So what’s different now? The possibilities for sharing those stories that have exploded in the last decade. Most nonprofits I work with continue to produce some print materials. Brochures and fliers still look great on street fair tables and library information kiosks. But it would be a mistake for any nonprofit to assume that their audience can’t be reached digitally.
Example: Nonprofit Reel Works uses a combination of their Facebook, other social media platforms, website, and newsletter to keep stakeholders engaged in their work helping teens in NYC.
The Pew Research Center reports that nine in ten adults in the U.S. use the internet. Facebook has 2.4 billion monthly active users — more than a quarter of the world’s population. With the help of mobile devices, 91 percent of consumers use email daily, and it is predicted that there will be 4.2 billion email users by 2022.
Your organization will benefit most from using a combination of channels – social media, email, website, and blog – to get your story out into the community.
Focus on providing valuable content
Before you set fingers to typing or cameras to recording, think about what content you can provide that will bring value to your target audiences. What will grab their attention, and keep them coming back for more?
People love pictures, so be sure to give them image-rich posts and emails. Don’t be shy about using nonprofit video content. Most smartphones have a decent-to-excellent camera and video function that you can use to capture special moments at events. (Just remember to get appropriate permissions from any people who are included in your videos, particularly if they are children.)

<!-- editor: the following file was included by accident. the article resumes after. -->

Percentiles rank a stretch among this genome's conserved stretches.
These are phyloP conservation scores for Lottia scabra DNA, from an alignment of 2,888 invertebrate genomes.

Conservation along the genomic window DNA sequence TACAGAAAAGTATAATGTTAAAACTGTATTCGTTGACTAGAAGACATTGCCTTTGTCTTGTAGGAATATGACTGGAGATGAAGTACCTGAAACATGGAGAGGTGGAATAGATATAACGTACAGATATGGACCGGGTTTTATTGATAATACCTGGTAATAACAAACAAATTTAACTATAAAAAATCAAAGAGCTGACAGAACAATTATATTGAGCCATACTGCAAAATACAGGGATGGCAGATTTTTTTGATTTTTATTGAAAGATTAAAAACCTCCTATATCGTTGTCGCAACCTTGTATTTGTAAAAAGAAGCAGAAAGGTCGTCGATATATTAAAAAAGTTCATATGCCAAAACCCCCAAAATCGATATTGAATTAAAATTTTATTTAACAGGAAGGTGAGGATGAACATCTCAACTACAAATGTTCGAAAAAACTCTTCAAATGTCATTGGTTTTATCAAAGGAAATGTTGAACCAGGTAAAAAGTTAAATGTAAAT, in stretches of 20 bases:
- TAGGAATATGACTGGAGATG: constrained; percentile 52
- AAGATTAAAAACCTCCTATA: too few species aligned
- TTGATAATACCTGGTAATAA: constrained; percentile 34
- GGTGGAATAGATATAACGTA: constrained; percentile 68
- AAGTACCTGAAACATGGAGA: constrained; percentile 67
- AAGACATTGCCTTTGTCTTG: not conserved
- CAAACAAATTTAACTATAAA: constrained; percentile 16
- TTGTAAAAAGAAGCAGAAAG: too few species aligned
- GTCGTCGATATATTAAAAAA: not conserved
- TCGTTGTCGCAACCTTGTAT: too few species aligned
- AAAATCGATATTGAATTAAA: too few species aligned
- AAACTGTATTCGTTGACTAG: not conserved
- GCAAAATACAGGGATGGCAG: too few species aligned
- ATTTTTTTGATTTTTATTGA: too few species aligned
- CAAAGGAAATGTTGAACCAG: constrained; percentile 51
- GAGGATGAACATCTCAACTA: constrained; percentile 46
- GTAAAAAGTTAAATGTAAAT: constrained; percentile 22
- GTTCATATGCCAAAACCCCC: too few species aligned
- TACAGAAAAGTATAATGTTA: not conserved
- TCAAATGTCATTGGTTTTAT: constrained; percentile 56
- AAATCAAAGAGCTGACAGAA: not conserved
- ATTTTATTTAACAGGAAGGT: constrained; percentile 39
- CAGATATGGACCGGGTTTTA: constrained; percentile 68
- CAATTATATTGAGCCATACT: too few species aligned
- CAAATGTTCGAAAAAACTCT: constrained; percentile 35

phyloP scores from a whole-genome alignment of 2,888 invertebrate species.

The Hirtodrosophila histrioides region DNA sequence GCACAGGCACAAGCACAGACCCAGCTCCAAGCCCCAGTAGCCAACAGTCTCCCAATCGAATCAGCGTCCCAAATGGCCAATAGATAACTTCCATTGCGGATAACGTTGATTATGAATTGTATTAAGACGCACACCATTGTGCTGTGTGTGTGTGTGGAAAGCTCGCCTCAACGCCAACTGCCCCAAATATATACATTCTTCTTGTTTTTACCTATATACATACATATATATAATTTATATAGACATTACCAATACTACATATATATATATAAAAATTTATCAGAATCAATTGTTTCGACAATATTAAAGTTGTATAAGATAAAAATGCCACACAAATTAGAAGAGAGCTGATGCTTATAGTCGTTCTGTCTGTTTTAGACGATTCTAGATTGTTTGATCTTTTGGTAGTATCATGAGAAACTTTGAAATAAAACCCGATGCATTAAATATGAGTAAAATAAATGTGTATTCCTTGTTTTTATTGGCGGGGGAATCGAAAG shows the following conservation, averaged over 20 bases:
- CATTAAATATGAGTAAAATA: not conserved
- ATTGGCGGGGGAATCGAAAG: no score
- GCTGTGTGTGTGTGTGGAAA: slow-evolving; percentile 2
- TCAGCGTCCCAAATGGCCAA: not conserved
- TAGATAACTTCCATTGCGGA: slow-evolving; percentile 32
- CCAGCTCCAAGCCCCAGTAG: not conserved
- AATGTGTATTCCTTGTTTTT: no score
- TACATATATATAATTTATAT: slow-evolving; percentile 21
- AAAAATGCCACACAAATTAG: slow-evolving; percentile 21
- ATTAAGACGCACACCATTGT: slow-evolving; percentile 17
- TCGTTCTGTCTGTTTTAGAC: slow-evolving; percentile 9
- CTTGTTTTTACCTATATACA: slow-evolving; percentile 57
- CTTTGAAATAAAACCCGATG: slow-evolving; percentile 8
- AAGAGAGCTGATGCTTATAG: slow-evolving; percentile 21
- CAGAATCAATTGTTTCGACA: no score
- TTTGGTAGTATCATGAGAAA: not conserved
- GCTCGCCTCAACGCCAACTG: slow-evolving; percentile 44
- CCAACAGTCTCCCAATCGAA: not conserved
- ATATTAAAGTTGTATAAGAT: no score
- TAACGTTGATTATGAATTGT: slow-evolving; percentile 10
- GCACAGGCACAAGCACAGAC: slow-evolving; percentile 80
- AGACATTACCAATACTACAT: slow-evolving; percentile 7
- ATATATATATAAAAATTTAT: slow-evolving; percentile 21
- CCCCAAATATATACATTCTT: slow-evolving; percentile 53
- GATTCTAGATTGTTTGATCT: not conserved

In this example of nonprofit video content from Greenwood Wildlife Rehabilitation Center, a simple un-edited video serves to connect viewers more closely with the animals the organization helps every day.
Beyond that, though, it can be hard to picture exactly what content strategy looks like for a nonprofit. After all, it isn’t like you are selling tires or designer jeans.
So, in an effort to help you get the ideas flowing, I decided to challenge myself to come up with 10 content strategy ideas, each for a different type of nonprofit. Every idea is something you can use right out of the box or as a springboard for developing your own awesome ideas.
10 creative content strategies for nonprofits
Senior Citizen Center
Use your content strategy to dispel some myths about growing older in the 21st century. Find out what your seniors are up to these days and circulate a series of profiles. Interviews, photos and videos can paint a vibrant portrait of your Center and its clients.
Animal Rescue/Adoption Center
Who doesn’t love pictures of puppies and kittens? How about circulating “adoption day” videos showing people getting to know their new pets? Offer sponsorships to local businesses to add their logo with the statement, “This adoption day moment was brought to you by…”